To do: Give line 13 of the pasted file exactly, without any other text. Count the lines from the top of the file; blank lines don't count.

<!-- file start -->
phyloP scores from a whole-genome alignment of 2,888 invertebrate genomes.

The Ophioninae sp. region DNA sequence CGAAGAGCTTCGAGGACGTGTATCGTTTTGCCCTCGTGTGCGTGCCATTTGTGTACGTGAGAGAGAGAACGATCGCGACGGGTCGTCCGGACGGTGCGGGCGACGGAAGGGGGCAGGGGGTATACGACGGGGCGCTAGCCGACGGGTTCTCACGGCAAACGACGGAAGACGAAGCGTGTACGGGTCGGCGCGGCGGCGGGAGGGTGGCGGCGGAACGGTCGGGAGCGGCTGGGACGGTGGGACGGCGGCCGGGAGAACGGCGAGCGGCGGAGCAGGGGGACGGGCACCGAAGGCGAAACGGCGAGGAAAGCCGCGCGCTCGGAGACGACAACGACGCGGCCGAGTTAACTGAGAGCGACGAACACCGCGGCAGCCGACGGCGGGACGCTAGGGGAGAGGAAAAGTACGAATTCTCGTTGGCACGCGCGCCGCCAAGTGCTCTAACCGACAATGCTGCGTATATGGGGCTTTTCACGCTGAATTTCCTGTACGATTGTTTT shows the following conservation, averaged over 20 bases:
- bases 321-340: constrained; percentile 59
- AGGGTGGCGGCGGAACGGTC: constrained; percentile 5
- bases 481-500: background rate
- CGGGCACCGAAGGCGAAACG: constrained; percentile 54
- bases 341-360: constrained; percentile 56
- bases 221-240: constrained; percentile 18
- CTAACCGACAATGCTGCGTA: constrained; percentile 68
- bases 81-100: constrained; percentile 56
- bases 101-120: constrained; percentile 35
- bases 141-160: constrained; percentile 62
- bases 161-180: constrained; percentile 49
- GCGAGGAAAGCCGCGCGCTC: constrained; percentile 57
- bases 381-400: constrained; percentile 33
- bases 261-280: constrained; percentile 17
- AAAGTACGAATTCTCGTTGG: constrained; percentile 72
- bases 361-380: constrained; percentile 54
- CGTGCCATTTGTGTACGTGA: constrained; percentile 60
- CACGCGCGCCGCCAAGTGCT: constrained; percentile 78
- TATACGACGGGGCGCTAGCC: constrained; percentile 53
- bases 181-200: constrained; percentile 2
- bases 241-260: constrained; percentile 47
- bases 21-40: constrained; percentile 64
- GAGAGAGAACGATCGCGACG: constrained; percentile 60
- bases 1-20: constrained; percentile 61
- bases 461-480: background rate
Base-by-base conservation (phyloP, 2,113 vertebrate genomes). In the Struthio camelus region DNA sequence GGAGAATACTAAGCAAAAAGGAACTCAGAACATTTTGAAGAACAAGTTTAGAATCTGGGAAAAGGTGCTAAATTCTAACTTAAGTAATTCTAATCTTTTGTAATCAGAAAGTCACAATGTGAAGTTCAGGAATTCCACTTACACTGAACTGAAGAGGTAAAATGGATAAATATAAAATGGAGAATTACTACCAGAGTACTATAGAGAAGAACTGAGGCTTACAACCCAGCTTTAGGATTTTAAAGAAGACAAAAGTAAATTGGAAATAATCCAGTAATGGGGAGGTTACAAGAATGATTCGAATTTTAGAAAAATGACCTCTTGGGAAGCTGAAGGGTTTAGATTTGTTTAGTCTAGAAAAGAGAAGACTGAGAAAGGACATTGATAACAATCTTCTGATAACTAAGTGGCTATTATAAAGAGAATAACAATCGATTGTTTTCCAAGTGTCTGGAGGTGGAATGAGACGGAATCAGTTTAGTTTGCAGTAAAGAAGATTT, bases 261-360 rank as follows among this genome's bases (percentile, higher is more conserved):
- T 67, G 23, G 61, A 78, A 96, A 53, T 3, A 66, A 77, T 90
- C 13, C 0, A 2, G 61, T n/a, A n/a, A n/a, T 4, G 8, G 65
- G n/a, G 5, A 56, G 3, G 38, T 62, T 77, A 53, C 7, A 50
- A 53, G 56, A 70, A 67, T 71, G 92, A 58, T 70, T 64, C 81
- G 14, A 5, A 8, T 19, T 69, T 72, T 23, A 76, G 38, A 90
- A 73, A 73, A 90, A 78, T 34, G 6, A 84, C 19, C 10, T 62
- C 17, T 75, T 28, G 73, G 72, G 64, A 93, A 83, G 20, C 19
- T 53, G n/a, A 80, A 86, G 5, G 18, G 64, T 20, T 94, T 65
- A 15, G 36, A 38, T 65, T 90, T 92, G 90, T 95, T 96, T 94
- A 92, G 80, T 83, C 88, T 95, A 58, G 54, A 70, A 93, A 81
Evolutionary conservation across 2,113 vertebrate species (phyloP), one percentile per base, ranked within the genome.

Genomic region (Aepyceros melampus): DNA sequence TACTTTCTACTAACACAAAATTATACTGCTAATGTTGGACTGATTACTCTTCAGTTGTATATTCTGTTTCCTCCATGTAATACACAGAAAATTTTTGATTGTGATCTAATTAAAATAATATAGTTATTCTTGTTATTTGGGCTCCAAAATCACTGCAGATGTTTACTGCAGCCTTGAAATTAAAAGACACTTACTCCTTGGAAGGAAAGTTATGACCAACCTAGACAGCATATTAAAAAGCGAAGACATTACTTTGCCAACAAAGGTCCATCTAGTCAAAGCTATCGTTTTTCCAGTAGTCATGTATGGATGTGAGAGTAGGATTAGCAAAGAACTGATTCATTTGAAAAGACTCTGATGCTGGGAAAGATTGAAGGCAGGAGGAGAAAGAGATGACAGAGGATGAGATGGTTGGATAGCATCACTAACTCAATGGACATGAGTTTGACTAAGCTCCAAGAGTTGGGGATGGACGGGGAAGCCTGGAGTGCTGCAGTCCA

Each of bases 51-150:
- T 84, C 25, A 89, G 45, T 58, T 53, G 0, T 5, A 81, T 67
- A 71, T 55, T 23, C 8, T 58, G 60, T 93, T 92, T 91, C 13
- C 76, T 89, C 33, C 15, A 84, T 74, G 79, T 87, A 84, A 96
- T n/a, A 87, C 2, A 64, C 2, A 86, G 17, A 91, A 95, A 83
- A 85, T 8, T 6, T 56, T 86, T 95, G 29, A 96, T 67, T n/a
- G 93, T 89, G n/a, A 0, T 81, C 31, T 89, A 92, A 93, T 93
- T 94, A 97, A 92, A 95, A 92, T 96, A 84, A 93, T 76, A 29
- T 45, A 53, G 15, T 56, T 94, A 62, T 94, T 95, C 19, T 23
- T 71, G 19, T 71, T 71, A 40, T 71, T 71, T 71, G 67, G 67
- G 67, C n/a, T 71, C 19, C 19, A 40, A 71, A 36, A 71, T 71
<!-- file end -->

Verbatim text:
- bases 161-180: constrained; percentile 49